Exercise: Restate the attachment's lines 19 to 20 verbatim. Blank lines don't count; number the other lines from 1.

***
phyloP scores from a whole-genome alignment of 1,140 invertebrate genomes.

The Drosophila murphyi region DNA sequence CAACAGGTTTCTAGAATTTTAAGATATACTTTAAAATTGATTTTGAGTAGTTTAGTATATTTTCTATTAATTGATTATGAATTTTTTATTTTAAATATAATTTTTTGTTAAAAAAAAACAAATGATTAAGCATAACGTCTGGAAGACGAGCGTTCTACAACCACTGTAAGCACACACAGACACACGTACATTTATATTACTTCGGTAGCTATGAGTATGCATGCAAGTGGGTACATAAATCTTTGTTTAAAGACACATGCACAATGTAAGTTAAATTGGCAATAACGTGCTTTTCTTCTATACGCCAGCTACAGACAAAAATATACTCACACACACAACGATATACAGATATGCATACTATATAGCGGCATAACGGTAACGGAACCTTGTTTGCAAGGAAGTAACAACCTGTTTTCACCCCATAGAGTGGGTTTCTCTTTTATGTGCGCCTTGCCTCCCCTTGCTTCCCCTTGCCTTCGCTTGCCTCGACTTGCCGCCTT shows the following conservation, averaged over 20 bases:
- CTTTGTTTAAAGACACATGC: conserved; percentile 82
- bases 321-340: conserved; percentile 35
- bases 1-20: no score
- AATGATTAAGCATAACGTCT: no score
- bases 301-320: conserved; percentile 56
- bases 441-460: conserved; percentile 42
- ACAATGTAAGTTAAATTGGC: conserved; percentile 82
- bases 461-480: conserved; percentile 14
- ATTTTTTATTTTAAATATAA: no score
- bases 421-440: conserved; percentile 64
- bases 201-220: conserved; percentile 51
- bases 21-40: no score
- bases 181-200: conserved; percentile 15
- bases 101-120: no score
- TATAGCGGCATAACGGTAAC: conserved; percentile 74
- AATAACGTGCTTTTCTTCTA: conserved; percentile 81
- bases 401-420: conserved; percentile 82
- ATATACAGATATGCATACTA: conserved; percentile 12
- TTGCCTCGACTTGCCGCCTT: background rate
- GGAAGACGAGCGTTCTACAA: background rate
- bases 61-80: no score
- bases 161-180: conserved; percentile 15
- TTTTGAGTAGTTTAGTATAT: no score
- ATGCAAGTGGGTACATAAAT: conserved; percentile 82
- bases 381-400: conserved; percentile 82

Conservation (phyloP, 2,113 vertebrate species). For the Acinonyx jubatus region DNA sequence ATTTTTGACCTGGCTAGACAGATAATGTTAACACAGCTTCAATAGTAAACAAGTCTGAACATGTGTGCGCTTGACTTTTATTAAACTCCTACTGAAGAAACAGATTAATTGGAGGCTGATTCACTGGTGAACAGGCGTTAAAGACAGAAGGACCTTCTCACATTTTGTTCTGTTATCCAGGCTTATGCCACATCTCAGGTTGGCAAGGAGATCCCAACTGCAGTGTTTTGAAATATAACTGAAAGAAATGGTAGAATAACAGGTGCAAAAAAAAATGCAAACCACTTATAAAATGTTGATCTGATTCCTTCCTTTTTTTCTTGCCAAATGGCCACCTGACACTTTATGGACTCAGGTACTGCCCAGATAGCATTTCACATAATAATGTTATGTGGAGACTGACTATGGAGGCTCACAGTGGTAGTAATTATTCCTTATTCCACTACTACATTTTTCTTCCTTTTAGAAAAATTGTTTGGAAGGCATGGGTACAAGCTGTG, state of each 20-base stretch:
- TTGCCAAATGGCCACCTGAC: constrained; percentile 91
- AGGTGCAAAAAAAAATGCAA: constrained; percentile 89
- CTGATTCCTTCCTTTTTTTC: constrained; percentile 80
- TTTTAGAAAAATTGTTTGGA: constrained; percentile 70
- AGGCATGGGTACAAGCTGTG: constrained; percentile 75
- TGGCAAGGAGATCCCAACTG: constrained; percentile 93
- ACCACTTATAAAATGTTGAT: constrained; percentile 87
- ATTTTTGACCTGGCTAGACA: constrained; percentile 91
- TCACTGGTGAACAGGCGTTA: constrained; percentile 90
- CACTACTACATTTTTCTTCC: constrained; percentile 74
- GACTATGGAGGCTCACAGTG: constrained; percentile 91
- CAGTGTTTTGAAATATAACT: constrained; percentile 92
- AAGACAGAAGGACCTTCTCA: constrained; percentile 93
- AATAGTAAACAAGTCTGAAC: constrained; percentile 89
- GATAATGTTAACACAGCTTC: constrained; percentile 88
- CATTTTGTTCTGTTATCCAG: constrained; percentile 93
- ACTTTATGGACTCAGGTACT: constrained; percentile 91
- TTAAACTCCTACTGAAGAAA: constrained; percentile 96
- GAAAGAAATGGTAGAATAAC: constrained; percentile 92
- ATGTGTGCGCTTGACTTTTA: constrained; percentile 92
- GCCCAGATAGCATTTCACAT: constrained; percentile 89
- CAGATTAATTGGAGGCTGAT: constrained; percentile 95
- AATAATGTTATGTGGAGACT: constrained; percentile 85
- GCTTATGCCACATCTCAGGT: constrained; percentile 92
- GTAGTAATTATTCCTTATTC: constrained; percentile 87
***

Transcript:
- bases 401-420: conserved; percentile 82
- ATATACAGATATGCATACTA: conserved; percentile 12